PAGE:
With foundation support, NYCMA has developed a sophisticated cluster of programs to encourage informed civic participation in communities that are not well served by the mainstream media: low-income and working-class communities, communities of color, and immigrant communities where English is not the primary language. As well, the programs work to project news and analyses from these communities beyond the confines of ethnicity and the boundaries of their neighborhoods.
NYCMA's vertical model – rooted in the city's immigrant and low-income communities through the media that serve them – works. By encouraging collaboration among journalists across ethnicities and neighborhoods, NYCMA has helped forge a broader public identity as a media sector, increasingly recognized by candidates and legislators alike. As well, city governemnt agnencies, such as the Dept. of Health, the Office of Emergency Management, HPD, Consumer Affairs or the Dept. of Education, call on NYCMA to reach journalists from this media sector to attend their briefings. NYCMA also works closely with advocacy groups to help them disseminate their messages into targeted communities.
The Ethnic and Community Press Fellowship, a 10-month program offering journalists training to strengthen investigative reporting skills, networking with city and advocacy leaders for a more in-depth understanding of the issues, and help expanding their pool of resources.
Voices That Must Be Heard, a weekly online publication that culls articles from NYC's ethnic and community press, translates them into English when appropriate, reaches 4,200 direct subscribers, including mainstream journalists, advocacy groups, City and State agencies, and students. Voices projects their reporting to other communities confronting similar issues and to an audience of mainstream journalists, legislators, advocacy groups and educators who normally would not have access to this information. Voices is picked up by various listservs and through media partners is accesses by an excess of 1.2 million readers.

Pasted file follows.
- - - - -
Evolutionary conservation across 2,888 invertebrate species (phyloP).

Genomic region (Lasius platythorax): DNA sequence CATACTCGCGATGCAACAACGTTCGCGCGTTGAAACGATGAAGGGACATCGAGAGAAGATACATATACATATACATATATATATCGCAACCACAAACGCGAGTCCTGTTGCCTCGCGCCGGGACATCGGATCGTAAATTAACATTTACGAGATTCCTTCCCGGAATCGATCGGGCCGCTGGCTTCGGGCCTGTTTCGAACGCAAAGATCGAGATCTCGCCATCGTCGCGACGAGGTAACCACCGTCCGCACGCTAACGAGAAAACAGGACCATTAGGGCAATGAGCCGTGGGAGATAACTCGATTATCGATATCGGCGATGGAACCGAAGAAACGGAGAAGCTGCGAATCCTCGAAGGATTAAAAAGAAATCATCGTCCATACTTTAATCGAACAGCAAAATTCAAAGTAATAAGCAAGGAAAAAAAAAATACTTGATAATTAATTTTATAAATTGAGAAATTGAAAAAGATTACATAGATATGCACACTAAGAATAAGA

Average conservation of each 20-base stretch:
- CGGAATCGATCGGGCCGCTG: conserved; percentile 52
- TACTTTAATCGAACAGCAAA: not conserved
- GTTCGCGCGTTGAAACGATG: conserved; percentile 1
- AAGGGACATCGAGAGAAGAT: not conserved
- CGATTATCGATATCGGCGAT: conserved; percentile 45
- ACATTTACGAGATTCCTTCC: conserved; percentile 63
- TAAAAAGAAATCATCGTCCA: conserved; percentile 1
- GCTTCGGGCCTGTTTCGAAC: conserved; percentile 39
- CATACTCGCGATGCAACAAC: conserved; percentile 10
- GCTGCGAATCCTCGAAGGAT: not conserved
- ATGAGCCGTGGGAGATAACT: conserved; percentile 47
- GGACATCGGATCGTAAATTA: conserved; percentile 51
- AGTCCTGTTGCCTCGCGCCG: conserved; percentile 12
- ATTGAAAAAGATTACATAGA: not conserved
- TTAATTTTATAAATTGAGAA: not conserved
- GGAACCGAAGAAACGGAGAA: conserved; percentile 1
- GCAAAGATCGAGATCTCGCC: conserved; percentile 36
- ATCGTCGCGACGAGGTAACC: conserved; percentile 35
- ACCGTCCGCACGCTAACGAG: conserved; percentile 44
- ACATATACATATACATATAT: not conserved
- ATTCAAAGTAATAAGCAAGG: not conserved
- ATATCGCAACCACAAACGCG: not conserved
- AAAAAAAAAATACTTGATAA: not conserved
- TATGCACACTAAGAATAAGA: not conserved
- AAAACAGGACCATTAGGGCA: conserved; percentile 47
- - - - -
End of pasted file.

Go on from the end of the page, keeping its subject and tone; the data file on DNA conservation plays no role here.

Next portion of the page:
The Independent Press Institute (IPI) offers press briefings to ethnic and community journalists and technical workshops to editors and marketing staff. IPI press briefings are key to expanding reporters' access to information sources. Similarly, the IPI technical assistance workshops help publications navigate the difficulties of staying strong and viable, particularly in light of the inevitable media shift to the Internet.
The Ad Service draws advertisers to the network of ethnic and community newspapers, which are not always easily accessible, and brings them needed dollars, to help the publications' bottom line. As well, it serves as the gateway to the ethnic and community media for many organizations, including city government agencies, advocacy groups, health care service providers, and schools.
The Ippies Awards is the only journalism awards in NYC to honor reporting in English and in languages other than English in the ethnic and community press. The Ippies are considered a bechmark for journalism excellence and are a coveted prize for the publishers, editors, and reporters in New York City's ethnic and community press.
Many Voices, One City, now in its fourth edition and accessible online, provides contact and key information for the 300 plus ethnic and community publications in New York City and the metropolitan area, useful to advocacy organizations, government agencies, service organizations and businesses wishing to sell their services or products to the economically robust communities served by this media sector.